But, there was a problem, seems there always is, doesn't it. Remember the Presidential pardon. Well that was the problem. Powers upon high, very, very high didn't like this guy going back to prison after he, err, a Presidential pardon was granted, it was an election year after all. So the midnight oils burned in Washington DC. What to do, what to do?

Finally someone came up with a solution, most likely by a White House janitor. The old man would be placed in "Special Prisoner" status. Minimal restrains, lose handcuffs in front, a ride to a 'white line' prison in his 'own private jet' and serve the rest of his life in a country club prison.

He thanked me for the flight and off he went to work on the golf course next to the 'white line' prison, if he wanted to that is.

And off we rode into the sunset, me very happy that I had gotten out of the office for the rest of the week.

For once 'they' dispatched one of the small jets out, they stay out for the rest of the week.

Private jet
7th May 2014, 23:25
Isn't physically robbing banks a somewhat outdated crime now? All the security ink bombs etc etc and there's not much cash held in bank branches to start with these days.

500N
7th May 2014, 23:37
They seem to go for Milk Bars, Convenience stores, betting places now or at least over here in Aus they do.

G-CPTN
8th May 2014, 00:07
He has gone on the run twice in the past and each time staged a series of violent robberies before he was caught and re-jailed.
Seems it's all he knows.

Sort of like an alcoholic falling off the wagon.

At least he will get fed and housed.

sitigeltfel
8th May 2014, 06:59
People can rehabilitate: BBC News - US man freed after being sent to jail 13 years late (http://www.bbc.co.uk/news/world-us-canada-27285840)

Anderson was 22 at the time of the robbery and had never been convicted of a serious crime before his 2000 sentence.Wheatley had 13 life sentences. Do you honestly think there was the slightest chance of rehabilitation?

Get real :ugh:

PTT
8th May 2014, 07:04
Is that what I said? No. Learn to read.

BDiONU
8th May 2014, 07:14
Just another example of someone either on parole, out on day leave or given a cushy in a low security prison who escapes and then commits another crime.The crimes he got 13 life sentences for were committed 3 weeks after release on parole from his previous 27 year sentence. Who decides on letting these idiots out?

tony draper
8th May 2014, 08:14
Shot whilst trying to escape used to solve a lot of these problems.:rolleyes:

PTT
8th May 2014, 09:15
Your inference is not my implication. Learn to tell the difference between my statements and your assumptions.

sitigeltfel
8th May 2014, 09:15
Is that what I said? No. Learn to read.

The only thing you said was "People can rehabilitate", the rest was copy and paste. I read, and fully understood what you were getting at.

Your post dealt with the rehabilitation of offenders in a thread that highlighted the attempt to reintroduce a dangerous and obviously unrepentant criminal back in to society.
You obviously believe, like I do, that some offenders can be let free after a period of time, but in this case a massive error was made, putting innocent members of the public at risk.
If you cannot see that then maybe it is you who requires a lesson in comprehension.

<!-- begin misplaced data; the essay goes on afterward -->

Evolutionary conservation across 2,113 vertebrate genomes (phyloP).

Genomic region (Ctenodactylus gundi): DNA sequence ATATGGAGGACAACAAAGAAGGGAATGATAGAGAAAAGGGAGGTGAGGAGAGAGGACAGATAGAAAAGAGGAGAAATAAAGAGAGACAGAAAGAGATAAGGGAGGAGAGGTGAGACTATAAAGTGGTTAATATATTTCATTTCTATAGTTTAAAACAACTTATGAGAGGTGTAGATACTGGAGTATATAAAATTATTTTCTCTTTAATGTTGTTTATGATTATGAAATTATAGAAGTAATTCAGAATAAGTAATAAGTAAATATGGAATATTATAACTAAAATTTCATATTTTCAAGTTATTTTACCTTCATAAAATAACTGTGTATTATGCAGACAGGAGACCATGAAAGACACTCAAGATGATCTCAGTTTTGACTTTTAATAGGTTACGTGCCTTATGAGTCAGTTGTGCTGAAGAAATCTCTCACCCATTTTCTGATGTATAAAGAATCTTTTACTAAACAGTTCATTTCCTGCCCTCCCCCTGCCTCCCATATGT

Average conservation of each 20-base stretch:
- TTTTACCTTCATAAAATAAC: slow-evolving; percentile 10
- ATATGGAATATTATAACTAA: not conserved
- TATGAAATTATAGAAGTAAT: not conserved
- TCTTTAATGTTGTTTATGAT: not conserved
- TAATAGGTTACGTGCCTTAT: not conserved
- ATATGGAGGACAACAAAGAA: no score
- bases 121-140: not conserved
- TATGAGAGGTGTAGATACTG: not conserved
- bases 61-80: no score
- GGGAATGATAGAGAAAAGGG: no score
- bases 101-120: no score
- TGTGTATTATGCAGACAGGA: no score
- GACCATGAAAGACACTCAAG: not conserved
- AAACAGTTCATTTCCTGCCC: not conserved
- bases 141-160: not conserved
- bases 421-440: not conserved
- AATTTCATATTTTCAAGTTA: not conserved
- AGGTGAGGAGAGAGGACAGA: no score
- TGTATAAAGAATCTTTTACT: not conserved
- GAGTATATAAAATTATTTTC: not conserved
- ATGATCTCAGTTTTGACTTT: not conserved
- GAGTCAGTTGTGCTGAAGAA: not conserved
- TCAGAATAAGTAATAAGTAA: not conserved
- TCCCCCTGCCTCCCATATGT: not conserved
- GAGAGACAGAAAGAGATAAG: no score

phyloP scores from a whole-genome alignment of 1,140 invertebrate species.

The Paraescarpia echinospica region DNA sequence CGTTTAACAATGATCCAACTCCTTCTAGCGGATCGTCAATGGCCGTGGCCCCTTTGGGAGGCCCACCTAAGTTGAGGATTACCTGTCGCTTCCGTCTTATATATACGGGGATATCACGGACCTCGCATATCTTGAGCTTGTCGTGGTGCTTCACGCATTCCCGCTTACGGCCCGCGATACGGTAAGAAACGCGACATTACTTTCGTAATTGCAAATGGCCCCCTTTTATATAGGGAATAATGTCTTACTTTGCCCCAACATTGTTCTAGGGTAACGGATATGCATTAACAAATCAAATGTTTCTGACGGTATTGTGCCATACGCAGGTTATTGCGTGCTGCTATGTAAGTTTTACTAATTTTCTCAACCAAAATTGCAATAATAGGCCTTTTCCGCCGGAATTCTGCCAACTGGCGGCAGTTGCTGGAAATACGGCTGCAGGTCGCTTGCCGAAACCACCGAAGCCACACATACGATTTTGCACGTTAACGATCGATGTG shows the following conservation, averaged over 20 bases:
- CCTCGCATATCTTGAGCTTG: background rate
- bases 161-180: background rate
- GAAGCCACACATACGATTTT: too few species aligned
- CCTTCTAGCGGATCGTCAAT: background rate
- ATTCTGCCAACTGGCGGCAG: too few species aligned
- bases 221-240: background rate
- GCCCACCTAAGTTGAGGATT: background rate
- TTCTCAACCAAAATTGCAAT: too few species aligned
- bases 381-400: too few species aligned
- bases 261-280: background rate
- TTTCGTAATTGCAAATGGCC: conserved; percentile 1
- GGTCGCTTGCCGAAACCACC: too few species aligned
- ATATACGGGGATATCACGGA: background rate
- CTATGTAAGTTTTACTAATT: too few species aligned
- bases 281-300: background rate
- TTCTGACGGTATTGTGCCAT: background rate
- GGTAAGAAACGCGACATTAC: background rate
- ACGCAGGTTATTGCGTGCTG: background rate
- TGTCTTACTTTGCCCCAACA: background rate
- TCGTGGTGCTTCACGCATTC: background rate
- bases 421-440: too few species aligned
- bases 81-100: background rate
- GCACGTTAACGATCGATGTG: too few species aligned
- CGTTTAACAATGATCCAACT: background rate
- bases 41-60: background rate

PTT
8th May 2014, 09:48
You obviously believe, like I do, that some offenders can be let free after a period of time, but in this case a massive error was made, putting innocent members of the public at risk. Where did I say otherwise? While this individual did not rehabilitate it is no reason to get rid of the possibility of rehabilitation for others.

Worrals in the wilds
8th May 2014, 11:50
He didn't last a month. He had no family, in the city he was released in he knew not a soul and modern technology was a mystery to him, in short he was an alien in a strange, nearly incomprehensible land. But he knew there were still banks.
Interesting story. Sounds like a dude who wanted to get back 'home'.

Flap 5
8th May 2014, 12:05
Career bank robber - It's what they do. It's certainly what this guy does. He walks out of an open prison and robs a bank. Having been in prison for robbing banks.

We talk about prison being about rehabilitation. The primary reason for prison is to protect the rest of society. This guy is a sociopathic bank robber. He just can't stop himself. Society needs protecting. Lock him up.

Blacksheep
8th May 2014, 13:28
so there is no need to try him again Yes there is. If he simply serves his 13 life sentences he will be out in just 17 years. If he's tried and convicted of the latest episode, the judge can give him a "whole life" tariff and he'll come out in a wooden box.

M.Mouse
8th May 2014, 14:44
Interesting story con-pilot but am I the only one who read it with a tinge of sadness that a teenager, who obviously committed a very serious crime, should have wasted his entire life in prison?

I am not a soft in the head liberal and do not know the full story of his crime and he may have well deserved all he got but looking at the mistakes we all make when young to have, in effect, forfeited his entire life for his crime strikes me as a (probable) waste of taxpayers money and that there was a possibility that he may have been able to be rehabilitated into a useful member of society many years previously.

500N
8th May 2014, 14:47
Mouse

I tend to agree and now I think you would have other options, especially if he was young.

Look at the time when he was convicted, it was arrest, trial, throw him in jail and that was that.

G-CPTN
8th May 2014, 14:52
Some people yearn to join the military, and as soon as they are old enough they join up and spend many years as part of an institution.

Prison is no different in many respects, as the inmates become part of the community and their friends are also prisoners, so they know no other way of life.

G-CPTN
8th May 2014, 19:47
Iwao Hakamada: Boxer on death row for 48 years proven innocent in Jana's Supreme Court after a DNA test | Metro News (http://metro.co.uk/2014/03/27/boxer-on-death-row-for-48-years-proven-innocent-after-a-dna-test-4681143/)